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Reporter’s Notebook: What lies beneath
Monday, August 5, 2019 by Austin Monitor
SoClose… Tourists scrambling to get their photos taken at Jo’s Coffee were unaware of how close they came to a lurking danger, but the city’s Watershed Protection Department sure was. In a July 31 memo to City Council, Watershed Protection Interim Director Jose M. Guerrero explained that ongoing construction at South Congress Avenue and Academy Drive recently revealed a rather hazardous situation. Guerrero writes, “Upon review of the video evidence, the existing 24-inch pipe located beneath S. Congress Avenue was observed to have several areas where the bottom half of the corrugated metal pipe was corroded, was missing, and was located at a depth ranging between 8 feet to 35 feet below the road surface. Visual observation of the surface of the road near the area indicated that the road had experienced some localized settlement and movement. The soils which were excavated in the local area were visually observed and are generally described as fill soils containing landfill trash and debris. If storm water was not contained within the pipe, erosion of the soils surrounding the pipe would continue and form voids that could develop into a sink hole. Given this information, WPD determined that the conditions required immediate action.” The immediate action came with a price tag of $79,163, which City Council will be asked to approve this Thursday.
Water ho!… Next week, highs in Austin are expected to hover in the three digits, making the timing of a resolution from Council Member Kathie Tovo rather fortuitous. The resolution asks the city manager to come up with a plan for installing public water fountains around the downtown area. If approved, thirsty Austinites could enjoy drinking from at least 10 water fountains downtown in the near future.
Additions don’t diminish… With only eight members on the dais on July 22, the Historic Landmark Commission nearly missed the chance to hear a case about recommending historic zoning against an owner’s wishes. Fortunately, Commissioner Alex Papavasiliou arrived in time to put the case back onto the agenda. “I think it warrants special consideration,” Commissioner Terri Myers said of the home at 1216 E. Seventh St. Myers sits on the Certificate of Appropriateness committee, which evaluates the suitability of designs for historic structures. She explained that the owner of the property attended the meeting and discussed his designs, and she “felt assured that his intent was to preserve the house.” The designs for the East Austin home include a 2,200-square-foot addition to house in order to display a 300-piece Hispanic art collection. The owner, she said, was not interested in pursuing a historic designation at this point, but did not rule it out for the future. However, she said that while this iteration of the commission feels the planned addition is a sensitive design, the committee warned that “future commissions might not consider alterations as sensitive and may not allow him to pursue historic zoning in the future.” Nevertheless, the commission moved not to recommend historic zoning for the time being. Papavasiliou abstained from the vote and commissioners Beth Valenzuela and Kevin Koch were absent.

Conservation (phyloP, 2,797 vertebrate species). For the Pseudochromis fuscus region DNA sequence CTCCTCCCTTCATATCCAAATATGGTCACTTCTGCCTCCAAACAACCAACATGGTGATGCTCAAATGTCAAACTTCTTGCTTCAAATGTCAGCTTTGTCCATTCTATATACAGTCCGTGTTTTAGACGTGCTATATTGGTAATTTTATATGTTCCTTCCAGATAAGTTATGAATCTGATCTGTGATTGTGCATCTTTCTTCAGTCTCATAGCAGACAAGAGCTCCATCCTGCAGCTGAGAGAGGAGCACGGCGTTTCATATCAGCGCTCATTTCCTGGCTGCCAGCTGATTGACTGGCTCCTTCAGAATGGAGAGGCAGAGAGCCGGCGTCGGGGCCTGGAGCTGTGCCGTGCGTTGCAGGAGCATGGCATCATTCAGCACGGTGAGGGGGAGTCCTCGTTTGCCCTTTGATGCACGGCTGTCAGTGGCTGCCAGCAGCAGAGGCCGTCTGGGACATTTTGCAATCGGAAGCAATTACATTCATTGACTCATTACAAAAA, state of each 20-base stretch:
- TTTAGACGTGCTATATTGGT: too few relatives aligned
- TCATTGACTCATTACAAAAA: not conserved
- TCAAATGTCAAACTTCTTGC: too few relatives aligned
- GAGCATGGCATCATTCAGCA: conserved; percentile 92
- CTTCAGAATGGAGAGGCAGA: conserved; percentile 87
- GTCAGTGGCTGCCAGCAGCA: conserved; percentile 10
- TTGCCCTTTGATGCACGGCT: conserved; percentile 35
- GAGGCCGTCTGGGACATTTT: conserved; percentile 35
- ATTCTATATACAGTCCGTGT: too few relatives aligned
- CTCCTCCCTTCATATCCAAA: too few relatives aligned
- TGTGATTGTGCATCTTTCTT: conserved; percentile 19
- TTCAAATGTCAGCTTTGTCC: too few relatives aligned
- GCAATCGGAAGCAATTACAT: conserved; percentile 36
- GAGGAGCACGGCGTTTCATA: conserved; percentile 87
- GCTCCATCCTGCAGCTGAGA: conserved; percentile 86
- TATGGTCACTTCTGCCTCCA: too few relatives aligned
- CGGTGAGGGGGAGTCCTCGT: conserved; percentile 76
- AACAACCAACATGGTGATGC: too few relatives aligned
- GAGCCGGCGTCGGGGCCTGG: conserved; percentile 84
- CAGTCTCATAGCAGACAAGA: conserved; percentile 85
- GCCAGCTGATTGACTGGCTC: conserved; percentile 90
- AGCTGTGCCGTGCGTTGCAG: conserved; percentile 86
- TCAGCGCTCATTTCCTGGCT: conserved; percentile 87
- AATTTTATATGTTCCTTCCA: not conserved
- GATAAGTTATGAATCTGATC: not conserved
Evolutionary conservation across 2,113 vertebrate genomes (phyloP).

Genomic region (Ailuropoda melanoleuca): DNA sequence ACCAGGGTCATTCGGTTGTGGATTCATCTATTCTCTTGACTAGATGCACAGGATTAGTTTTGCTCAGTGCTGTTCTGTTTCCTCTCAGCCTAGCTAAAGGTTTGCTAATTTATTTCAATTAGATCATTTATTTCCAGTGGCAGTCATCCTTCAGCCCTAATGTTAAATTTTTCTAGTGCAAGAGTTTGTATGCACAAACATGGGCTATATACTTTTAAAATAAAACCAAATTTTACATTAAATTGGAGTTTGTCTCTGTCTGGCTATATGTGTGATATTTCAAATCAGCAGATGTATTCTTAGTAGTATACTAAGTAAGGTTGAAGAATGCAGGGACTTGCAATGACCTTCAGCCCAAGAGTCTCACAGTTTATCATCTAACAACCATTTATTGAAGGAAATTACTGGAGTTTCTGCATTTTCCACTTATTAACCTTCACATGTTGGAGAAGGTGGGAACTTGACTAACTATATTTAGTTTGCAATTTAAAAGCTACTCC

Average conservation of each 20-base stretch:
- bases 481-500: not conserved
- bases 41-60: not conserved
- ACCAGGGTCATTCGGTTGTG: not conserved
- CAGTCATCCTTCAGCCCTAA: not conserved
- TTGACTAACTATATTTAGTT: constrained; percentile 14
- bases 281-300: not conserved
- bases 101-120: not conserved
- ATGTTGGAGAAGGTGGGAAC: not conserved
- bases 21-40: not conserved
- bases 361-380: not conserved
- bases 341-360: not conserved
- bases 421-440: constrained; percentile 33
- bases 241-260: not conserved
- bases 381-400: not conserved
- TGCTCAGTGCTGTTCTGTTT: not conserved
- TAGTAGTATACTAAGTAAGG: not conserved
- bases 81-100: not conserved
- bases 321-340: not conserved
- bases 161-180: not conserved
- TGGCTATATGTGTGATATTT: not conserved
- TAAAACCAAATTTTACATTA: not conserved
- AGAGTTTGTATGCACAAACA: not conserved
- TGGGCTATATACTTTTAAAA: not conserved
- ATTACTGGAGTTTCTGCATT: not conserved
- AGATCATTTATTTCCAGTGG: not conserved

Convention decision ahoy… The high-profile item on most calendars connected to city policy today is the presentation of the proposed city budget, but there is one possible action item for the Council session scheduled for 2 p.m. at LifeWorks Sooch Foundation Youth & Family Resource Center on North Pleasant Valley Road. In what is expected to be a brief consideration that will result in no action, Council will consider a proposed ordinance that would require, among other things, a public vote to decide any planned improvements to the Austin Convention Center costing more than $20 million. The ordinance is the product of a successful petition drive by the Unconventional Austin political action committee, which opposes a proposed $1.2 billion expansion of the convention center and is pushing for the city to reallocate the way it spends much of its share of the Hotel Occupancy Tax funds generated locally. If today’s resolution doesn’t get a passing vote from Council, the proposed ordinance will go to a vote in a general election to possibly make it part of city code.
This week’s Reporter’s Notebook comes from the notebooks of Jessi Devenyns, Chad Swiatecki and Elizabeth Pagano.
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